The Dallas Stars have played exactly 1,180 hockey games since they fired head coach Ken Hitchcock in January, 2002.
I can’t say that I remember any of them.
There was a Mike Modano-Fest or something. I vaguely remember that. But it’s not like the Stars ever let Tony Romo dress out and skate around, or something truly important like that.
Just hockey. Another night, another Good Old Hockey Game.
Just the NHL Stars and about 10,000 of their closest friends.
But that’s why Thursday’s press conference ranks as the biggest hockey news in Texas in 15 years. The Stars have churned through four head coaches since Hitch left. They have missed the playoffs in seven of the last nine seasons.
The problem hasn’t just been not winning. It’s been relevancy in the local sports market.
At the turn of the millennium, when Hitchcock took the franchise to back-to-back Stanley Cup finals, the Stars were the hot ticket. You didn’t hear Pantera grinding out a heavy metal fight song for the Mavericks or Rangers back then, did you?
And so the inmates revolted, they say. Hitchcock was too hard on them, and it was affecting their golf swings.
A long darkness settled over the franchise.
Until Thursday, when hockey in Texas came home. That’s sorta trite, I know, but it’s also fact.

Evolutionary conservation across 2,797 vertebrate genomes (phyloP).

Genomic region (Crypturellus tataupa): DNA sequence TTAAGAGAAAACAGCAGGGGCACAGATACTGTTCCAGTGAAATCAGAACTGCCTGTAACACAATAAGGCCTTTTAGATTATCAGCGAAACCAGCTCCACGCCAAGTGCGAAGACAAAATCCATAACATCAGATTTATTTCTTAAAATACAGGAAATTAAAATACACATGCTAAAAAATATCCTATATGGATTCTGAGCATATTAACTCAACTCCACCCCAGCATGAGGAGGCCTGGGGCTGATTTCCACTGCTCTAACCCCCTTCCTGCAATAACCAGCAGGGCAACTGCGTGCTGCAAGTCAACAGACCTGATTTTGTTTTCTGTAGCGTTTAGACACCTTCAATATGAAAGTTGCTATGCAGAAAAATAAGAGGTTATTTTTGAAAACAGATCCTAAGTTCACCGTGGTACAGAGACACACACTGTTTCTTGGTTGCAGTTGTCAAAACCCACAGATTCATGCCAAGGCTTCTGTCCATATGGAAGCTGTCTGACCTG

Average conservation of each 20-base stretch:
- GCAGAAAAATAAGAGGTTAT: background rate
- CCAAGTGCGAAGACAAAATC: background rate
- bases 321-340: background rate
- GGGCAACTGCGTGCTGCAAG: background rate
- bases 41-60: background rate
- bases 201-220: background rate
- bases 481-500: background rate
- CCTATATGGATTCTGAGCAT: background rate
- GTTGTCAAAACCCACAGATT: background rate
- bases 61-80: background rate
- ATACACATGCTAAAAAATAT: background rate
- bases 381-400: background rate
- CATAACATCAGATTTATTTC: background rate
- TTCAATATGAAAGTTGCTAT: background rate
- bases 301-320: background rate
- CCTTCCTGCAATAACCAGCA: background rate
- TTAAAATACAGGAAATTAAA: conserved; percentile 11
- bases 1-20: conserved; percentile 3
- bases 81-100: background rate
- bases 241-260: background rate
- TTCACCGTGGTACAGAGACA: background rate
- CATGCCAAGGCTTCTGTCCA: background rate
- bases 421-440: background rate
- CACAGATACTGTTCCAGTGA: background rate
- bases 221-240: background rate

As he sat there Thursday, considerably grayer, Hitch was flanked by club president Jim Lites and general manager Jim Nill. The gravity of the franchise’s distress hovered over the proceedings.
It was like that great final scene in Star Wars: The Force Awakens, when the Daisy Ridley character, Rey, hikes the stone steps to the top of the mountain and extends the lightsaber to the only man who can save the galaxy, Luke Skywalker.
(Cue the theme music ... or Pantera. Either will do.)
“This is an emotional day for me, because it’s like coming home,” said Hitchcock, who’s now 65.
Lites, whose tenures with the team span the franchise generations, said he had asked Nill what he was going to look for in hiring a new Stars head coach.
“Without missing a beat, Jim said ‘resume,’ ” Lites recalled.
The gap between Hitchcock’s resume and everyone else’s, he said, “is not even close.”
“Always great specialty teams, strong power play, great penalty kill, gets the most out of his players ...,” Lites said, rattling off the reasons.
OK, maybe, but I keep going back to the lightsaber scene.
Save us, Hitch, the move by Nill clearly seems to be saying. Save hockey in this part of Texas.
Yes, it’s true that Hitchcock carries a reputation for grinding down even his best players.
“Yeah, and I’m proud of it,” Hitch defiantly answered Thursday.
But as he said more than once during the news conference, the NHL game has changed. The Stanley Cup Stars of the late-1990s were a counter-attack team that capitalized on opponents’ mistakes.
“It doesn’t work like that anymore,” Hitchcock said. “You can’t play defense stuck in your own zone. Whoever controls the two blue lines controls the hockey game.”
Hitchcock suggested that he has learned a lot about the modern hockey player during his stops in Philadelphia, Columbus and St. Louis. He talked about attending a non-hockey sports leadership institute in New York recently that dealt with working with so-called millennials.
“I was so impressed,” he said. “I wanted to try that here.”
Well, okay. But as long as he doesn’t stray too far from his moustache. By the way, what happened to it?
Stars fans have missed the old-time hockey. Playoff-winning hockey.
The kind of hockey a guy would climb a mountain for.
Welcome home, Hitch.